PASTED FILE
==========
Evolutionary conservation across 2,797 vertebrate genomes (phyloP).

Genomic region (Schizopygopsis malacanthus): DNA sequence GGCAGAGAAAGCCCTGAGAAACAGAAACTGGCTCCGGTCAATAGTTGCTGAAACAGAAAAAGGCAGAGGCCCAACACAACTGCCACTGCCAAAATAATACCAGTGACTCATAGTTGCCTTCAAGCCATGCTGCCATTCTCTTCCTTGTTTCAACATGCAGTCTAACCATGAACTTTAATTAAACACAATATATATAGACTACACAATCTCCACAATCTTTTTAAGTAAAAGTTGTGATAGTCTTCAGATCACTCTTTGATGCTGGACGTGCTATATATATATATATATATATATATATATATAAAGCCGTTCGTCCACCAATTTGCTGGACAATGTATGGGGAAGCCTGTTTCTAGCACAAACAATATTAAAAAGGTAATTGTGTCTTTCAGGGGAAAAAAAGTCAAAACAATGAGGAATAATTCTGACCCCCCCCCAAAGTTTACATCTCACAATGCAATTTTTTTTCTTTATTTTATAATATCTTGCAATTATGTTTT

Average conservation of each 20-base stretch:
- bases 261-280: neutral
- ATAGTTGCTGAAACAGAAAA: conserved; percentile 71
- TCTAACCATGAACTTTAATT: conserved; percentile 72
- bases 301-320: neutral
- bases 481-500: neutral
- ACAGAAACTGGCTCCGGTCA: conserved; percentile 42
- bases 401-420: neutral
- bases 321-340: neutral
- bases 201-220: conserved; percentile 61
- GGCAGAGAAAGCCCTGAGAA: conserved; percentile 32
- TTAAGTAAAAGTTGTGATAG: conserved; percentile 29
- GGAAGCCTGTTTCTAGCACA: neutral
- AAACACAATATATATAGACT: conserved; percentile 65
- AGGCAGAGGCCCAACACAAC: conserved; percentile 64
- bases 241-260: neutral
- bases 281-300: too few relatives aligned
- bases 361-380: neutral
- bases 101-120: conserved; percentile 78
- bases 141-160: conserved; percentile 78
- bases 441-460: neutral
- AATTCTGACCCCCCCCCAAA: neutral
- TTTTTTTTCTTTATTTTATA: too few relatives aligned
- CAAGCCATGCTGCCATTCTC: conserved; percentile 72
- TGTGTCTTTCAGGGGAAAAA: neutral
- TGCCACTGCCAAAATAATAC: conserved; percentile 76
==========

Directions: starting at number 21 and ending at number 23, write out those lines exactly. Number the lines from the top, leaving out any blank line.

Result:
- bases 101-120: conserved; percentile 78
- bases 141-160: conserved; percentile 78
- bases 441-460: neutral